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The Power of the Dog
Image Courtesy of TIFF


TIFF 2021: The Power of the Dog is a Patient, Complex Character Study

Jane Campion returns to feature films after over a decade with The Power of the Dog, an acting showcase and a richly layered portrait of a man wrestling with his inner demons.

The Power of the Dog Review

Two ranchers in 1920’s Montana find themselves at the crossroads of their lives – one ready to settle down and find love, the other now on a self-destructive path forged by jealousy and bitterness. Jane Campion’s The Power of the Dog is a beautiful, textured dissection of machismo and a canvas for Benedict Cumberbatch to provide his greatest performance to date. Aided by an exceptional cast all giving their best work, gorgeous cinematography, a tremendous score, and Campion’s delicate touch, The Power of the Dog is a remarkable character study that sees through its lead’s hardened exterior.

When Phil Burbank (Cumberbatch) sees his brother, George (Jesse Plemons) begin growing distant and settle down, something inside of him begins to break. George marries the local widow, Rose (Kirsten Dunst), and becomes step-father to her son, Peter (Kodi Smit-McPhee), who both immediately fear Phil’s bad temper and hostile demeanor. Peter goes off to college with the hopes of becoming a doctor, leaving the ranch to George, Rose, Phil, and Phil’s fellow ranchers that aid him through the year.

The Power of the Dog
Image Courtesy of TIFF

Campion adapts Thomas Savage’s novel of the same name with gentle patience that she’s proven to be a master at employing. Phil reflects on his past with George as the coldness between them grows, suggesting better times before now, but never really showing it. That divide expands over time and through Cumberbatch’s incredible performance and the nuanced detail of his character, his torment over losing his brother eats at him inside. It’s painful to watch and the way Phil lashes out externally is what gives it this feeling of someone trapped as the world closes in around him – both of his own doing and because of the way he was raised.

The Power of the Dog is nothing without its performances, all of which are astounding at the minimum. The two major standouts though are Dunst and Cumberbatch, who also happen to spend most scenes together not sparring in the over-the-top manner usually reserved for films of this caliber but instead quietly brooding – each contemptuous glare digging deep into the other. Every scene between them is filled with this dead air that consumes the entirety of the scene, creating tension and anxiety in every action made.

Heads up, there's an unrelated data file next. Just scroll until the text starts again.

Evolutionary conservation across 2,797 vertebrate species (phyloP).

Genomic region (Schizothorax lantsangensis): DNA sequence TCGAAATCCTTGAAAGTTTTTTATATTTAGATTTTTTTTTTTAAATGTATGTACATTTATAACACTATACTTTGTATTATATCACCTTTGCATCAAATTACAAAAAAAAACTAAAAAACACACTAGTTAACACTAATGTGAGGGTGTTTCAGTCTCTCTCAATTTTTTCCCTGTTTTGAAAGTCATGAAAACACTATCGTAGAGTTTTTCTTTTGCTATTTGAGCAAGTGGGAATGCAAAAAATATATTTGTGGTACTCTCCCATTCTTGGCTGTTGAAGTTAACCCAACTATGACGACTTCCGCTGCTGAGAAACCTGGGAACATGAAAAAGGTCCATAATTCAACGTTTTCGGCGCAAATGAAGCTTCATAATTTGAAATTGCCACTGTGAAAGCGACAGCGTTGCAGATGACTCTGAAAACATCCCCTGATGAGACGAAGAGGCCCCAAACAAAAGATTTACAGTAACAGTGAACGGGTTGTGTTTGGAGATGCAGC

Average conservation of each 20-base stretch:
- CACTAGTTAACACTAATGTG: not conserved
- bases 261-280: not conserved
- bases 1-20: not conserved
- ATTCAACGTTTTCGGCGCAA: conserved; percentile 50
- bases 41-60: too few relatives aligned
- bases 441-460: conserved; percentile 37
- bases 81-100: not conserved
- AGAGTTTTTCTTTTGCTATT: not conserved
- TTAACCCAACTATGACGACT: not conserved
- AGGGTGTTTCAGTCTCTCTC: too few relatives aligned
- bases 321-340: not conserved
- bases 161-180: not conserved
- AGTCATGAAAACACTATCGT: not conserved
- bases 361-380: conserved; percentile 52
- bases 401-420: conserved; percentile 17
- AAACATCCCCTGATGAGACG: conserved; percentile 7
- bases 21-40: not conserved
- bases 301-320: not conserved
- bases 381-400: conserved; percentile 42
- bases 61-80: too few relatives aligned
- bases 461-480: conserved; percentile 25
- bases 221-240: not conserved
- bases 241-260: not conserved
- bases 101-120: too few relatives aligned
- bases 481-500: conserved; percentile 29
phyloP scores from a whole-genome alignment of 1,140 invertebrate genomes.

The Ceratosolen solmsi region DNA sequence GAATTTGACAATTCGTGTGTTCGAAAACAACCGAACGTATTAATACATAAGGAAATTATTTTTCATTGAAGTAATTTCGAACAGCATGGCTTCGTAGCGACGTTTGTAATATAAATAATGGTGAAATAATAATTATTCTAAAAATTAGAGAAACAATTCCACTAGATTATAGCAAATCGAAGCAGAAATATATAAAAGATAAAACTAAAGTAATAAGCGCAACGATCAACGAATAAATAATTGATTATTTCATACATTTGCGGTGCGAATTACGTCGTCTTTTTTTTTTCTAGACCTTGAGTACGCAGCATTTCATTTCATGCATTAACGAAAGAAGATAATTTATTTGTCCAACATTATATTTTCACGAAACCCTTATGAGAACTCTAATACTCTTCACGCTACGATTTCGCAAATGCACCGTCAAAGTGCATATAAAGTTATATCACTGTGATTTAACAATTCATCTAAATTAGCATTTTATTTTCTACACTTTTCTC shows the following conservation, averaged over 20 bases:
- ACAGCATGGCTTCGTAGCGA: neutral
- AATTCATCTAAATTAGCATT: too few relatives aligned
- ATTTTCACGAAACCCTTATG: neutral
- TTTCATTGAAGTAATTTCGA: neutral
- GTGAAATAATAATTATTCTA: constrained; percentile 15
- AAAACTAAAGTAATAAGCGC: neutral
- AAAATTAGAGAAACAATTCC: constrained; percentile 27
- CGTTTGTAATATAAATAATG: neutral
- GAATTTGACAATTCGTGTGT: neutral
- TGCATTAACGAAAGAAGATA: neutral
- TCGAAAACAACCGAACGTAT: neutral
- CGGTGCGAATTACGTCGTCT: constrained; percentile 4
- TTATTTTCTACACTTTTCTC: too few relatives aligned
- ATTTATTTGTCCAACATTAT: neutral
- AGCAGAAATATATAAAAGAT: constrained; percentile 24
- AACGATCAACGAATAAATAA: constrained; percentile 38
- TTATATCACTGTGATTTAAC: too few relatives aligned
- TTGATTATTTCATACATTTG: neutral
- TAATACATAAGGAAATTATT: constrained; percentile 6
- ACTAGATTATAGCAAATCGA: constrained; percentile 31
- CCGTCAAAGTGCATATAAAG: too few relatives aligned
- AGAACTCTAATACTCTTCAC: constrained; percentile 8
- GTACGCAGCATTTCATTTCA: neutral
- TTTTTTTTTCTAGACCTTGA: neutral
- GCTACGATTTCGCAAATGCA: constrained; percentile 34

Making every frame a delight to watch is Ari Wegner’s beautiful cinematography delivering an immersive sense of time and place with great help from the costume and production designers. The Power of the Dog is a gorgeous movie, and Wegner’s use of shadows combined with scenes of vibrant beauty accentuates an already detailed character study in Phil Burbank. Johnny Greenwood’s score here is also exceptionally moving, amplifying the tension while setting the perfect mood for each scene. Another level of immersion in this attempt to capture a period of transition and a man disoriented by it.

The Power of the Dog
Image Courtesy of TIFF

What ends up separating The Power of the Dog from many other westerns though is its palpable sexual tension. Campion’s able to capture empathy and frustration in the early parts of the film that set the scene for a back-half oozing with sensuality and compassion. It also takes all of the masculinity on prominent display and glimpses underneath to find inner demons that are ripping Phil’s soul apart. A lot of this is Cumberbatch’s performance but there’s a level of comfort between the camera and him that sees past the façade of performance both for the actor and the character.

The Power of the Dog’s languid pacing will likely deter many audience members, but Campion proves somewhat quickly that patience is rewarded. Even in its opening moments, it’s easy to get frustrated with a familiar setup, but it doesn’t take long for the intricacies of the screenplay to reveal themselves and for the actors to hypnotize. They’re all working on another level here, and you’ll be hard-pressed to find a better acting showcase this year than in The Power of the Dog.

The 46th edition of the Toronto International Film Festival, taking place September 9–18, is tailored to fit the moment, with physical screenings and drive-ins, digital screenings, virtual red carpets, press conferences, and industry talks. Find all our coverage here.

Written By

Chris is a graduate of Communications from Simon Fraser University and resides in Victoria, British Columbia. Given a pint, he will talk for days about action films, video games, and the works of John Carpenter.

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